Q: We live in a state with heavy winters, and I've been plowing my own driveway for decades. This year, my wife has been urging me to hire someone to do the job for me and saying I'm too old to continue doing it. I don't think there's any need to change it up. I'm not sure why she's so insistent. What do you think?
A: Listen to your wife's reasons. She probably has a point.
It's easy to be so familiar with our routines that we become inflexible. You may feel as fit as ever, but maneuvering in the winter is tricky and potentially dangerous.
Even if you think you're unlikely to get hurt, at some point the risks become more important than the benefits of doing it yourself. As a senior, you'll find the consequences of any fall to be much greater. More brittle bones, decreased balance and a slower healing process all contribute to the severity of what once would have been minor injuries.
Aside from any health concerns, consider the added benefit of compromising with your wife. Lessening her worries will make your home more pleasant. — Doug
Q: My husband died two years ago, and he was always in charge of our finances. I struggled to adjust, and my daughter offered to take care of my taxes. She knows what she's doing and did all of the hard work.
This year, she's asking me to get involved in the process. Just talking it over stresses me out.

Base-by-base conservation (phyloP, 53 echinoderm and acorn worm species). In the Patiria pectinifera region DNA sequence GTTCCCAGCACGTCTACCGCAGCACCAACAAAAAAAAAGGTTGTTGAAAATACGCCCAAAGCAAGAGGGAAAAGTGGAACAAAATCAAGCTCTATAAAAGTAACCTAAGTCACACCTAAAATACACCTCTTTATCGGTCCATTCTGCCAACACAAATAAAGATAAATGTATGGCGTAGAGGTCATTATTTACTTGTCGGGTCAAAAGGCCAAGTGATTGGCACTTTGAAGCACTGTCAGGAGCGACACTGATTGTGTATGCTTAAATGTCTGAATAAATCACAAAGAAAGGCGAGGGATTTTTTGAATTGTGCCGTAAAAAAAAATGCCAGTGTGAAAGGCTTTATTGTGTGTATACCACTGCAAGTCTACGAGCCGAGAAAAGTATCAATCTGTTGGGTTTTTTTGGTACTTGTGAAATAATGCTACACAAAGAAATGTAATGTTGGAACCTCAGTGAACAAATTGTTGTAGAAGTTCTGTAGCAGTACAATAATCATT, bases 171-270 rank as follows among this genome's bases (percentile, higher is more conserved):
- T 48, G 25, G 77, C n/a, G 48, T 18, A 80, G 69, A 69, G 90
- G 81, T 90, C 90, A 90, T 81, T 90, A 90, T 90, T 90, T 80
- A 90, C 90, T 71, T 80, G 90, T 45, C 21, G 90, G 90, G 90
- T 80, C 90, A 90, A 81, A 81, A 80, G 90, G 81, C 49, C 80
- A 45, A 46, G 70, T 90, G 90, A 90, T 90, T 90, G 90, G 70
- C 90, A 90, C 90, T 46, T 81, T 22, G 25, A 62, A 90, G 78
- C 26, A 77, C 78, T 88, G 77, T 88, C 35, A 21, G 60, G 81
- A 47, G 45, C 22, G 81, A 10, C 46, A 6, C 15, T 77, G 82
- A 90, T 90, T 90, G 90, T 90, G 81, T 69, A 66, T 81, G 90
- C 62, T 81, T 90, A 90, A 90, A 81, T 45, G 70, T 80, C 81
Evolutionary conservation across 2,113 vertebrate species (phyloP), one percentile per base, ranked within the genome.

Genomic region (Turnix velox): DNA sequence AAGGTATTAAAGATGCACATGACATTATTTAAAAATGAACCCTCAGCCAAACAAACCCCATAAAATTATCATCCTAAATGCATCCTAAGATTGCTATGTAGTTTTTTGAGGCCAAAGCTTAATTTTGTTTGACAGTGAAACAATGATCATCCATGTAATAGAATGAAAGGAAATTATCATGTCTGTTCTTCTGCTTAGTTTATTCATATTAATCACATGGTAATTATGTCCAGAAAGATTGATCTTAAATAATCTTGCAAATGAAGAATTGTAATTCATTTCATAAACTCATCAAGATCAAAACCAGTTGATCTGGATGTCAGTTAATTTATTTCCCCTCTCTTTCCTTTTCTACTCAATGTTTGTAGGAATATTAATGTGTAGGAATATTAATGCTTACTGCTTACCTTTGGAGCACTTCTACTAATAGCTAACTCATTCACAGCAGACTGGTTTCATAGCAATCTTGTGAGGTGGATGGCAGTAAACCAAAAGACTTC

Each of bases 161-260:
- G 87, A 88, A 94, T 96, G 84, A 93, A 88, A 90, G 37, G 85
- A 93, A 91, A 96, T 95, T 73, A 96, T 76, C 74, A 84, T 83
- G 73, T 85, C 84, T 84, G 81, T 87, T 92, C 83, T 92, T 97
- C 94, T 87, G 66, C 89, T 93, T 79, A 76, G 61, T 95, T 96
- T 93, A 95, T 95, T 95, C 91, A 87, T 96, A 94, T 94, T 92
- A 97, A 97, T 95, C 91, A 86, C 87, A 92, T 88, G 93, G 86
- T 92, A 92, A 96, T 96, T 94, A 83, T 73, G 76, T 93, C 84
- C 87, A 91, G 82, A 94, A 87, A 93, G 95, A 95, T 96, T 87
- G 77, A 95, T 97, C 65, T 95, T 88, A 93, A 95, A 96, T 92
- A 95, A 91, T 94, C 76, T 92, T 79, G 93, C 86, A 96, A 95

One basic concept my daughter mentioned is my net worth. I don't have any idea what that means! I've heard of it, but I don't know the actual definition.
Should I somehow convince my daughter to continue doing the work for me?
A: No. Although you may be able to cajole your daughter into taking the responsibility, you should take this opportunity to learn.
Basic financial literacy is important, even though we usually don't learn it in school. Understanding your finances will help you keep on track and plan for the future.
Learn how to take care of your taxes. You are lucky to have people to rely on, but shunting off your responsibilities can cause friction in relationships.
Life is often bumpy, and your daughter's circumstances may change in the future. Going through the process together is a great opportunity for you to get educated without risking serious consequences.
Your net worth is simply the total of all of your assets minus your debts. To compute yours, create a list with two adjacent columns, "assets" and "debts." List your valuables in the assets column and everything you owe in the debts column.
Some important assets are property value, the contents of your bank accounts, certificates of deposits, investments, annuities and insurance policies.
Some debts to consider are home mortgages, car payments, real estate taxes, personal loans and others.
Sum the two columns, and subtract the debts from your assets.
Also, pick up a basic guide for financial terms. Learning them will help you orient yourself.
It's never too late to learn! — Emma, Doug's granddaughter
Doug Mayberry makes the most of life in a Southern California retirement community. Contact him at [email protected] Emma, Doug's granddaughter, helps write this column. To find out more about Doug Mayberry and read features by other Creators Syndicate writers and cartoonists visit the Creators Syndicate website at www.creators.com.